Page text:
Remember that your responses are evaluated by diverse panel members who will likely have different areas of focus and interests based on their roles.

Let’s say you’re a Product Owner interviewing for a job at a tech company. Your panel could consist of an HR representative, Head of Engineering, Head of UX, Product Marketing Director, and other team leads whose departments you’d have to work with on a daily basis.

The HR person would be interested in how you fit the culture and your soft skills like collaboration or your approach to conflict resolution and handling difficult situations with team members.

The Head of Engineering would want to know about your experience in working with development teams, your approach to prioritizing, managing technical debt, or how well you can translate technical requirements into user stories.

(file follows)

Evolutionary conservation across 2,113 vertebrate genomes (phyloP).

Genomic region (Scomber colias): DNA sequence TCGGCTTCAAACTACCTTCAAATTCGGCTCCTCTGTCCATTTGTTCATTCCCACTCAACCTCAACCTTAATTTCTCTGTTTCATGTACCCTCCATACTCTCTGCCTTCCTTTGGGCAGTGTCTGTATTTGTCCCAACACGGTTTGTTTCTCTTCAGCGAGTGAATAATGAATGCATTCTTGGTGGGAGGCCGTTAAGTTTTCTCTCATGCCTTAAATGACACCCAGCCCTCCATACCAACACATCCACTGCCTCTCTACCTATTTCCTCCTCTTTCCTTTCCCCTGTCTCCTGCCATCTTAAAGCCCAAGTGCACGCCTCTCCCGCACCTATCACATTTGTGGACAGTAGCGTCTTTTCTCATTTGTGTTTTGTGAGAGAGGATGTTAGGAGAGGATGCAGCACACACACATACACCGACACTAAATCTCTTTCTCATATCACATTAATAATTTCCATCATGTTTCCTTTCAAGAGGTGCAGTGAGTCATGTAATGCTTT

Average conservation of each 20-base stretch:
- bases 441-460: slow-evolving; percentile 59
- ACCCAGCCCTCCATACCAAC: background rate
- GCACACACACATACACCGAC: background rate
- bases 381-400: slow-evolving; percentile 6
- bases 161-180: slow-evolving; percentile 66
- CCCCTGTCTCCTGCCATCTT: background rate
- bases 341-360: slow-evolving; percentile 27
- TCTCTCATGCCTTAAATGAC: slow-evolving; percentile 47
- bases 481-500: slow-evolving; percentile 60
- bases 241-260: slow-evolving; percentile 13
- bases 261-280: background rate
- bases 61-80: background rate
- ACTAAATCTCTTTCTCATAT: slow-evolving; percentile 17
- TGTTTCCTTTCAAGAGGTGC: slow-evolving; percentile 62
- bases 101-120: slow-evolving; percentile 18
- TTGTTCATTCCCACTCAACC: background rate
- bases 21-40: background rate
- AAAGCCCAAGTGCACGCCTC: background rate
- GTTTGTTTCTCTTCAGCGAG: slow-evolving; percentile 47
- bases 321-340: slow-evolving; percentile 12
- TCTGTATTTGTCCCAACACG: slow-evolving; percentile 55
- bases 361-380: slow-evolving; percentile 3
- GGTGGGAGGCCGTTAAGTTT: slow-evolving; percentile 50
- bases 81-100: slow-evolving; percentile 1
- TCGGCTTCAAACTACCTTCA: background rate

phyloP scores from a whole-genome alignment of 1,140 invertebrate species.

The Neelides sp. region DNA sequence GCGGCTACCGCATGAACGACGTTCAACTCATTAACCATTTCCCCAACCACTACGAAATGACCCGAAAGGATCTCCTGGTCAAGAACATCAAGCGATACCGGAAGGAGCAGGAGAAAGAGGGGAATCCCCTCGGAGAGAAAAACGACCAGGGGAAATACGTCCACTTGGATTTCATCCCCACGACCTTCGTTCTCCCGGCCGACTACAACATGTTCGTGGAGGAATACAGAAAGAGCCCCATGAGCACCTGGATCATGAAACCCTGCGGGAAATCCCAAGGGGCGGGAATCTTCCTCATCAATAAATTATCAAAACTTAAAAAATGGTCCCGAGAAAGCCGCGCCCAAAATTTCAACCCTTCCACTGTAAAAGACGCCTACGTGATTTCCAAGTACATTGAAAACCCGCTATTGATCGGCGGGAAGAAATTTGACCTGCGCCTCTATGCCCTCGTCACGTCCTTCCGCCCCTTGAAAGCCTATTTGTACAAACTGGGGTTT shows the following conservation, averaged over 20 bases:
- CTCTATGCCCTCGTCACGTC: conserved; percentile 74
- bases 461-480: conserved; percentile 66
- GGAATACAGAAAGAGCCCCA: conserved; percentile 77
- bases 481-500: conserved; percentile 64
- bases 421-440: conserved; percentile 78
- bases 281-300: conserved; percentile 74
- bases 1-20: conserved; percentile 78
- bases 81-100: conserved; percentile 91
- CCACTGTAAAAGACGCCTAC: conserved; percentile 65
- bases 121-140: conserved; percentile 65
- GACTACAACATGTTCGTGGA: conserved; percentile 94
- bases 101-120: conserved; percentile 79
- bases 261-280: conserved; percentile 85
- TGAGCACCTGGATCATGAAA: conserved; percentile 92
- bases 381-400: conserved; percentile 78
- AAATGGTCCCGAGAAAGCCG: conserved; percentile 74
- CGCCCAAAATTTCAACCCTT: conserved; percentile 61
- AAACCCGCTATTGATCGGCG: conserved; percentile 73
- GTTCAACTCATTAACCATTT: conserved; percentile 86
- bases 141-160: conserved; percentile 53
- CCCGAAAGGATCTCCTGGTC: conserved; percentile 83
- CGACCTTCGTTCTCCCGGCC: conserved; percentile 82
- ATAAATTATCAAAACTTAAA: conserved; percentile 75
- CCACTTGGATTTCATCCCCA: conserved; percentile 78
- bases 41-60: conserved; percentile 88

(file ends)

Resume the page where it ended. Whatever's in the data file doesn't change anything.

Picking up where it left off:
The Head of UX design would be scanning you for user research or your understanding of accessibility.

Finally, the Product Marketing Director would be interested in your experience with product launches and collaboration with content teams on the creation of marketing collateral, product videos, or competitor research.

You’ll have to tailor your responses to resonate with everyone and highlight different strengths and skills that each of them will find important. And if you don’t have direct experience with all of this, you can mention collaborating with people who do.

Show you can handle stress and criticism

Panel interviews are a great way for the hiring team to test if you’re adaptable and resilient to stress. This is essential for management roles or roles requiring strong interpersonal skills and cross-departmental collaboration.